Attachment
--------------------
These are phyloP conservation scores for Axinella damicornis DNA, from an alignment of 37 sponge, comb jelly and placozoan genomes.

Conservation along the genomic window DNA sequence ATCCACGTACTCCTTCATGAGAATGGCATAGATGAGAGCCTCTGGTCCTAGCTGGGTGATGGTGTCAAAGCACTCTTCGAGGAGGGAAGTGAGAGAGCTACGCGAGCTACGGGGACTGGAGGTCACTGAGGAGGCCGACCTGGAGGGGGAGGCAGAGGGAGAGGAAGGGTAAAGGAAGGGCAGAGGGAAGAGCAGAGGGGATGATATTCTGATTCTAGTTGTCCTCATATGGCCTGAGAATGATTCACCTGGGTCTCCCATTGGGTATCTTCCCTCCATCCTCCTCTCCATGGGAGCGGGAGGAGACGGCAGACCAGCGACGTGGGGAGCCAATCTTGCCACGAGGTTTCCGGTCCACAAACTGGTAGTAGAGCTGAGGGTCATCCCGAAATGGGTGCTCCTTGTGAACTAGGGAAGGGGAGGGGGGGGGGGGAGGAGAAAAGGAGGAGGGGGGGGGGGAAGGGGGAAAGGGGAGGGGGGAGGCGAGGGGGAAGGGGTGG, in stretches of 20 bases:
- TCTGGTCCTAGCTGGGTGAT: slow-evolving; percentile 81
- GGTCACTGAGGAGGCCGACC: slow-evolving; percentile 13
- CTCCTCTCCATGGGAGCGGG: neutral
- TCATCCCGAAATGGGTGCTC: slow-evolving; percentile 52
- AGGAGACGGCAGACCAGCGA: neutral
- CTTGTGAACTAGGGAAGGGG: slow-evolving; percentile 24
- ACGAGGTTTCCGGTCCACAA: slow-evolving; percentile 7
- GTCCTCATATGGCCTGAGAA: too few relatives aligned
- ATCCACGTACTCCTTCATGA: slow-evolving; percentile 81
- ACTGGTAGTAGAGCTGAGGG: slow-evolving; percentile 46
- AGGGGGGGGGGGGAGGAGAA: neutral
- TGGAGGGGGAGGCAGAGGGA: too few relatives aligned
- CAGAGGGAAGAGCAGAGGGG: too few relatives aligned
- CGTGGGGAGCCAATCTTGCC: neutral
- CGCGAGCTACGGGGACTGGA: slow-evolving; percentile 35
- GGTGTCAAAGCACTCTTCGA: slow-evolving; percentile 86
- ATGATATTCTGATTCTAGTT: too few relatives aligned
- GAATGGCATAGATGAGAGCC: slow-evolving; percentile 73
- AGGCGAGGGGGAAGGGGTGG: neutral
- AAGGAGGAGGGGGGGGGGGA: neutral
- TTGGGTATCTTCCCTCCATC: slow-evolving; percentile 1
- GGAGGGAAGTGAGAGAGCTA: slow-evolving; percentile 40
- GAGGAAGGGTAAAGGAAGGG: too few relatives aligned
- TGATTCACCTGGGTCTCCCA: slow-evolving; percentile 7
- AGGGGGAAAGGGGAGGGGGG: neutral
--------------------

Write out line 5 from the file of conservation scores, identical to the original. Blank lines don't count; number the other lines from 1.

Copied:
- CTCCTCTCCATGGGAGCGGG: neutral